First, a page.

Talking with Palestinian and Muslim students after my lecture at the University of South Florida in Tampa on March 8th, I was pained (but not surprised) to hear their version of the conflict between Israel and the Palestinians. For them, history had no bearing on the present, Muslim terrorism was not a serious culprit, and it was Israel that was the evil force in the region.
I had been invited to the university by a campus group in order to counter the presentations that would be made during an upcoming Israeli Apartheid Week. This event is now in its 8th year and is held on campuses across America and around the world with its stated purposes being “to educate people about the nature of Israel as an apartheid system and to build Boycott, Divestment, and Sanctions (BDS) campaigns as part of a growing global BDS movement.”
Despite the fact that Israeli Apartheid Week does not aim for balance, I suggested to the campus group that invited me (called Ner Tamid) that we hold a debate on the relevant issues, allowing students to hear both points of view. Unfortunately, Ner Tamid was unable to find anyone willing to debate me, even though they ran a full-page ad in the student newspaper for one week, asking, “Who Will Debate the Israel-Palestine Issues?” The ad stated that, “Both sides will be able to present their viewpoints honestly and in a mutually respectful way,” also noting that, “We believe that with both sides represented fairly, everyone in attendance will receive a more complete understanding of the issues!” Still, there was no response.
I then proposed that my lecture be followed by an open mike Q & A, but the night of the debate, I learned that university security was concerned with that format, meaning that we had to take written questions from the audience rather than have open mike interaction. So, when I finished my talk on, “Israel: An Evil Occupier?” I asked the audience to allow me to speak first with those who disagreed with me so we could interact face to face. The interaction was intense, though respectful, and quite enlightening.
According to the Palestinian and Muslim students with whom I spoke, history has no bearing on the present conflict and Israel has no justification for its actions against the Palestinians. To give just a few examples, during the lecture, I quoted Middle Eastern scholars who pointed out that if the Arab leaders had accepted the United Nations partition plan in 1947, “Palestine would be celebrating its [64th] anniversary this May. And there would have been no Nakba,” the Arabic word for “catastrophe,” referring to the formation of modern Israel.
A Palestinian woman who mocked this quote when I shared it during the lecture told me afterwards that yes, it was true that the Arabs did reject the two-state solution in 1947, attacking Israel in 1948 and 1956 and several times thereafter. But, she said, all that had no bearing on the current plight of the Palestinians.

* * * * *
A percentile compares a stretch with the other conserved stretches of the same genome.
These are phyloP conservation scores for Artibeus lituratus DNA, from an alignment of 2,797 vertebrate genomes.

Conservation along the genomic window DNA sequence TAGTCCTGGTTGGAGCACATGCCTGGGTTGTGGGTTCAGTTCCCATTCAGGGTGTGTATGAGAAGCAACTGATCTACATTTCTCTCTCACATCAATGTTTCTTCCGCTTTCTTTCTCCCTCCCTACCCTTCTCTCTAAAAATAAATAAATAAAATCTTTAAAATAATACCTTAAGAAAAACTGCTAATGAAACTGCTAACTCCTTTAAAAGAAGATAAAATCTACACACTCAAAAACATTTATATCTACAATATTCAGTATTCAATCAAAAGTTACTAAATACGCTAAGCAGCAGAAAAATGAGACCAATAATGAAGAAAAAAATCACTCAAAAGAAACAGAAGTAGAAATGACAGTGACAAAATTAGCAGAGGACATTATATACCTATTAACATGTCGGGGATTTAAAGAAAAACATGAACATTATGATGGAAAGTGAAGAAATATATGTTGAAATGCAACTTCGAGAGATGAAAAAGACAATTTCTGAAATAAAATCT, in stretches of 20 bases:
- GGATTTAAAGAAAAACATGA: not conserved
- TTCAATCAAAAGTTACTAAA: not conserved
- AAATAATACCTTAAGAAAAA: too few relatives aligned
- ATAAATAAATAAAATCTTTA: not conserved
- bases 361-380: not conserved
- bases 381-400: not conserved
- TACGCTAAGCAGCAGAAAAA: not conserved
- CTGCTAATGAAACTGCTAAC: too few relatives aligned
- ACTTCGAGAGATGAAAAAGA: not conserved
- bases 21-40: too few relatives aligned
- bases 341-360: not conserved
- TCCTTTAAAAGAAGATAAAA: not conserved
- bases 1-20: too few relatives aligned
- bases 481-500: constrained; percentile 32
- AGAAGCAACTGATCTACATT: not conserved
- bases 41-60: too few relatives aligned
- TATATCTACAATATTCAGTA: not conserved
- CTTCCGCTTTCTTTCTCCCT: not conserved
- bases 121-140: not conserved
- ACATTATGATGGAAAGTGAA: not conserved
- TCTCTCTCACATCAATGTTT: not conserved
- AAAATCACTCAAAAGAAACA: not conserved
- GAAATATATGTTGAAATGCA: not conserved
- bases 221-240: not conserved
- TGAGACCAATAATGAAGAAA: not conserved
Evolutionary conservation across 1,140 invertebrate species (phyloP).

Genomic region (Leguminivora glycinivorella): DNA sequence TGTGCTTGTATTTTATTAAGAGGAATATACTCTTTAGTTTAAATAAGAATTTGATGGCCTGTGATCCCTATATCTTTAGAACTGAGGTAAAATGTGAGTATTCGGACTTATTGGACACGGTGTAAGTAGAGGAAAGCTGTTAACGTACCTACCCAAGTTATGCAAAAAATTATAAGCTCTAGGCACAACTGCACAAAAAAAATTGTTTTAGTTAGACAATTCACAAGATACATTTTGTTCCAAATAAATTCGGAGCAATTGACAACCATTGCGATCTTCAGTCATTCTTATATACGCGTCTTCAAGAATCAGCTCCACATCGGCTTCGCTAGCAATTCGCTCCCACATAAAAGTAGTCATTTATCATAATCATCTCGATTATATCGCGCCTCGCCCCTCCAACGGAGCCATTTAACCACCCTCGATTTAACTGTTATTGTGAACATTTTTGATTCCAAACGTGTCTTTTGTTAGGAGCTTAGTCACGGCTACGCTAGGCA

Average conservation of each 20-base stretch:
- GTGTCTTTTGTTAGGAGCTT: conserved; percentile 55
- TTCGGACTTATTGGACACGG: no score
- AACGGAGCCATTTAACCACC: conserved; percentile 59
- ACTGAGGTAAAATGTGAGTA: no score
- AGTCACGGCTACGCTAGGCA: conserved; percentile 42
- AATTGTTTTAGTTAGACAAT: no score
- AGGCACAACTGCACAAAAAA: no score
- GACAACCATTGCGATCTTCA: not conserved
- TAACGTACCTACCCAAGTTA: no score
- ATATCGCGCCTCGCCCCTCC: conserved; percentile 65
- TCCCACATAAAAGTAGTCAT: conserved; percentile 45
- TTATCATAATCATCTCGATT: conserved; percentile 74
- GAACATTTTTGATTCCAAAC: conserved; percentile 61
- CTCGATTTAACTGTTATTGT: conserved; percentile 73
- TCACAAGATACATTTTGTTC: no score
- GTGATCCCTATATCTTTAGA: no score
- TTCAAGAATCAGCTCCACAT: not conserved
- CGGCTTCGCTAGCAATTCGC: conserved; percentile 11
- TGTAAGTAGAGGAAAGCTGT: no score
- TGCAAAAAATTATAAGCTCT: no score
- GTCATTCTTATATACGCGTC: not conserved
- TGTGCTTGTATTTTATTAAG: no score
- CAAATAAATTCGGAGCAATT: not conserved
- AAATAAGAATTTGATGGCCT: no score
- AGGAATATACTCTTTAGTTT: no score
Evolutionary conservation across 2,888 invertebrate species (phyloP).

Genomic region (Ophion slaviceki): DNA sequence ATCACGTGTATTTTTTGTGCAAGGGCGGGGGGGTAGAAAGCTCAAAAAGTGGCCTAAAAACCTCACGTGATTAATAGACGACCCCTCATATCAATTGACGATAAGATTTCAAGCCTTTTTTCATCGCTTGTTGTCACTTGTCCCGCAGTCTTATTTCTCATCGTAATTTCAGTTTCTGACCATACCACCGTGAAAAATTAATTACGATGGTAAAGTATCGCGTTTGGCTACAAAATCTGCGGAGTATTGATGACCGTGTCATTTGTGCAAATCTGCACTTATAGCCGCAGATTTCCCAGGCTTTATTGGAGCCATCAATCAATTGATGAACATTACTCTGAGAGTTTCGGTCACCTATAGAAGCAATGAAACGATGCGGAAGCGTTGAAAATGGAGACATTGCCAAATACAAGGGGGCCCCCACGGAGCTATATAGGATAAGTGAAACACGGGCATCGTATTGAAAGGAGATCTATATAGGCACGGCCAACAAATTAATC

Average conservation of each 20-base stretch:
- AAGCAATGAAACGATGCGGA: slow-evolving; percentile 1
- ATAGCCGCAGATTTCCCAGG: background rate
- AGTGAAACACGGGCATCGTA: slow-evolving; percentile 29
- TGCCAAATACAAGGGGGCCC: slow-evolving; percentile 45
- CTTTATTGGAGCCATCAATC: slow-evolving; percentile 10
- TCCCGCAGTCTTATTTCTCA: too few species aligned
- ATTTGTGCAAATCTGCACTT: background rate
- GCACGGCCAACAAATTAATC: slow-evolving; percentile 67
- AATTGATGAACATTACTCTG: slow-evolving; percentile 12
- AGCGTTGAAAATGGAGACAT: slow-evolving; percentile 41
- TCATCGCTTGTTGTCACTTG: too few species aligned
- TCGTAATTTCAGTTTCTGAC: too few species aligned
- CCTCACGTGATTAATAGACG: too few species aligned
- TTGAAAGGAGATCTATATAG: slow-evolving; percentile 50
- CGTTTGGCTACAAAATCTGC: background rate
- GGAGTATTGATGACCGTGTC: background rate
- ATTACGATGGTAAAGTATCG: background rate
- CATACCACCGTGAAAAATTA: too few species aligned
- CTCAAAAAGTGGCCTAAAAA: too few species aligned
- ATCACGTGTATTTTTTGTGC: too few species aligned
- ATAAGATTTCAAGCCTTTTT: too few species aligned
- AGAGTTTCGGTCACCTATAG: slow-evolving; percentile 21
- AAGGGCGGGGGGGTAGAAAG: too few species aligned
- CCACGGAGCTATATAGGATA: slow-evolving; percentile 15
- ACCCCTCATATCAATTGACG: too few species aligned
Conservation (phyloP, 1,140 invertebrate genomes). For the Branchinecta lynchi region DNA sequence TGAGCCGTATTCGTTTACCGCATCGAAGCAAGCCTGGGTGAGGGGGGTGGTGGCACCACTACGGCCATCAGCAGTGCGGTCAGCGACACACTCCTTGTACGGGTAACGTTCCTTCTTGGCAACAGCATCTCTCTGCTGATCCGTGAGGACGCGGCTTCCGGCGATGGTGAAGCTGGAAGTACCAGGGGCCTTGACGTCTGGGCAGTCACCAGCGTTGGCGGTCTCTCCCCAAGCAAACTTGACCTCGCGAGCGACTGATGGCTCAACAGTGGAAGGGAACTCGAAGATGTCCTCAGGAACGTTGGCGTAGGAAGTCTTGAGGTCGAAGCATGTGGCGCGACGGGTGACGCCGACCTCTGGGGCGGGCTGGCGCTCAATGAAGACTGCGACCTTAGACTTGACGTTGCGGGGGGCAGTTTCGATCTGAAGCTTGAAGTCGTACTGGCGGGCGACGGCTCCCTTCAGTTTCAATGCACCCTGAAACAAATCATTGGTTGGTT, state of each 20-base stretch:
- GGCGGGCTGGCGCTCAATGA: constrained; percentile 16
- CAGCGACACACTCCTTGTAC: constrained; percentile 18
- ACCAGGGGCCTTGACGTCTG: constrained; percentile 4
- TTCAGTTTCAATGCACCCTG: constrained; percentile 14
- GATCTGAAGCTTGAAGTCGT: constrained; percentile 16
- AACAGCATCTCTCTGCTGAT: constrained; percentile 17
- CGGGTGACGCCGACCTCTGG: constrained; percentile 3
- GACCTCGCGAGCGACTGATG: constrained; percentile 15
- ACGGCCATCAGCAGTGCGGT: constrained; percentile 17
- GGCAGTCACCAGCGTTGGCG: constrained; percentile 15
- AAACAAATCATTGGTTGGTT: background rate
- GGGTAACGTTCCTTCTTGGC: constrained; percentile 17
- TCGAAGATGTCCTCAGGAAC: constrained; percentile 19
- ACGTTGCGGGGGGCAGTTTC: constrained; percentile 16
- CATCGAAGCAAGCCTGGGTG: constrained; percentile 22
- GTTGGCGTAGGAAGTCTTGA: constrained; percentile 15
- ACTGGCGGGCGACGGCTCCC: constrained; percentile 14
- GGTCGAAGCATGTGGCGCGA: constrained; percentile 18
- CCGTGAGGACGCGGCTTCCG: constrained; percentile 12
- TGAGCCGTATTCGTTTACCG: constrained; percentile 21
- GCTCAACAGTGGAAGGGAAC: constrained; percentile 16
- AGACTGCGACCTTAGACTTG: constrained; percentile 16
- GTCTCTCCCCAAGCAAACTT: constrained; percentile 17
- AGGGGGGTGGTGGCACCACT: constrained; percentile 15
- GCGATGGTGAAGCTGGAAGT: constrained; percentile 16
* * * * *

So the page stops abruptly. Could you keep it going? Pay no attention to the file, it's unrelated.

I discovered that none of the students I spoke with had ever heard of Hajj Amin Al-Husseini, the man responsible for much of the anti-Jewish sentiment in Palestine in the decades leading up to 1948 and a coworker of Hitler during World War II. And if they hadn’t heard of him, surely he could not have been important.
I was told that the thousands of Kassam rockets fired by Hamas into Gaza were nothing but “firecrackers.” (This will surely be of no comfort to the family of four-year-old Afik Zahavi-Ohayon who was killed by one of those “firecrackers” when it landed in front of his nursery school in Sederot on June 8th, 2004, nor will it comfort the other victims of those “firecrackers”).
I was also informed that the “security wall” was actually an Israeli “land grab.” The fact that it is almost entirely a fence (not a wall), that it was erected with the sole purpose of keeping out murderers, and that it only infringes on Palestinian territory for strategic safety purposes was dismissed out of hand.
And my statement that Israeli Arabs have equal rights as citizens was openly scorned during and after the debate. This, of course, is a very important issue, since 1.5 million Arabs live in Israel today, making up 20% of the population. If Israel was an evil apartheid state (perhaps even guilty of ethnic cleansing), how does one account for these Arabs? I was told that, in fact, they are an oppressed minority, much like blacks in America in the days of segregation, with no freedom to differ with the government.
What of the fact that they have been represented in the Knesset since 1948 and that they can make speeches in the Knesset railing against government policies? That an Israeli Arab is a permanent member of the Supreme Court? That the vast majority of Israeli Arabs surveyed have indicated that they would rather be under Israeli rule than Palestinian rule?
This was completely irrelevant to one particular Palestinian interlocutor who told me that, in contrast with Israel’s oppression of its Arab population, I could find real freedom of speech at Birzeit University located near Ramallah. Perhaps they would welcome my lecture there?